Since finding its way from Japan to the southern parts of the state of New Jersey, the Japanese beetle has devoured a path across the United States. The beetle has plowed through the fruits, foliage, and roots of more than 200 different plants including ornamentals, lawn grasses, vegetables and more without a single natural enemy that it has in its native Japan. With efforts to control them exceeding more than $460 million dollars every year, read on to find out about some of the best ways to get rid of Japanese beetles.
Check for Infestation
An evaluation of whether or not you have a Japanese beetle problem must first be done before any type of control program is initiated. Small numbers of the insects do not pose a problem, and it is not recommended to treat your lawn or garden area if this is your situation. However, large populations of the beetles, either in adult or larval stages, should be a warning to take action.
Traps made for the purpose of catching the beetles are not meant to work toward killing the pest, but to determine how many adults have invaded your property. A few Japanese beetles caught in traps do not mean you have an infestation; if a trap is filled, you do need to take steps to cut down on them (complete eradication is not possible).
To determine grub (larval) infestation, dig a foot square by three-inch-deep chunk of sod from your lawn and count the grubs. Ten or more grubs indicate a need for treatment.
The best way to get rid of Japanese beetles with the following chemicals depends on which life stage of the insects you have a preponderance of in your yard. Of course, if you have problems with adult-stage and larval-stage beetles, you will need to use both. Many of these chemicals are found in brand-name pesticides under different names. Be sure to read the label carefully to ensure the formula does, indeed, contain chemicals that kill Japanese beetles.
For adult stage, one of the following:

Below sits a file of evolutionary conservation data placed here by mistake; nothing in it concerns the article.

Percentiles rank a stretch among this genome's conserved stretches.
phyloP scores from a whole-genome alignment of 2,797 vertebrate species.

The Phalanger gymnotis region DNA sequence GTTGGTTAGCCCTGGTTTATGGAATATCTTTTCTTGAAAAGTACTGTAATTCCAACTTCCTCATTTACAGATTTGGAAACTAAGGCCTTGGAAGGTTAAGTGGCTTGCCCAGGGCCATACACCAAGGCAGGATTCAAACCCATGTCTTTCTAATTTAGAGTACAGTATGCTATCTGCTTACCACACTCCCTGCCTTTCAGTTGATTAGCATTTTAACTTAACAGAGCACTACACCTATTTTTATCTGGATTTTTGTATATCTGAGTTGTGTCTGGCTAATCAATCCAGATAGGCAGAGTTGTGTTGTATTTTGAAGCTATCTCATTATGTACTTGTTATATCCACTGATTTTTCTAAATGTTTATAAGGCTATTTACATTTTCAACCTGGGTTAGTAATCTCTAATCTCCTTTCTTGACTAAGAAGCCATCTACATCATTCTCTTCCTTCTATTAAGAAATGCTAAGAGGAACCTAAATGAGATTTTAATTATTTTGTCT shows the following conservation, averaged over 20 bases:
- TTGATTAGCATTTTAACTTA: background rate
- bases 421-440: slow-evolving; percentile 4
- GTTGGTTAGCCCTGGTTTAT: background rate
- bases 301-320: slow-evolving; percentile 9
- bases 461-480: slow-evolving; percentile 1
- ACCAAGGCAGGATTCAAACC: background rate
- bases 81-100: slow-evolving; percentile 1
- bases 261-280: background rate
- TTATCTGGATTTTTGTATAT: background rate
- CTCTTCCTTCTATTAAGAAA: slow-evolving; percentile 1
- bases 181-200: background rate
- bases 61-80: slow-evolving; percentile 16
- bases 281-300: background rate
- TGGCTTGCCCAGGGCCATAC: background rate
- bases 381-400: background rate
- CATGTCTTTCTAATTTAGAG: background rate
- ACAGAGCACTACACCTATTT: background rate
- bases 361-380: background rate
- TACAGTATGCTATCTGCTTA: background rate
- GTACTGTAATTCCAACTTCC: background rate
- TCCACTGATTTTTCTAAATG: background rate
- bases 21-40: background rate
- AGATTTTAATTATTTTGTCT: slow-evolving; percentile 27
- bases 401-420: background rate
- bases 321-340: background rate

For larval stage, one of the following:
Most biological controls available as the best way to get rid of Japanese beetles work on destroying the insect during its larval or grub stage. Some of these include two varieties of nematodes (only one of which is available commercially), milky spore bacteria (Bacillus popillae), several parasites, and a parasitic wasp (Tiphia vernalis) that lives mainly in the northeastern portions of the U.S. but is also found as far south as North Carolina.
One beneficial insect that does kill adult-stage Japanese beetles is the Istocheta aldrichi. This internal parasite lays its eggs on the thorax of the beetle, whereupon hatching, the larvae bore into the beetle, killing it.
Avoiding plants that attract them may not be the best way to get rid of Japanese beetles, but it does help. Some plants that the insects find desirable include crabapples, Norway and Japanese maples, crape myrtles, pin oaks, birches, roses, and fruit trees including peach, plum, apricot, and cherry.
Plants that do not seem to draw the Japanese beetle include hemlock, ash, boxwood, holly, dogwood, yew, Northern red oak, and juniper. More complete lists of which plants attract and/or repel Japanese beetles can be found online or at your local county extension agents office.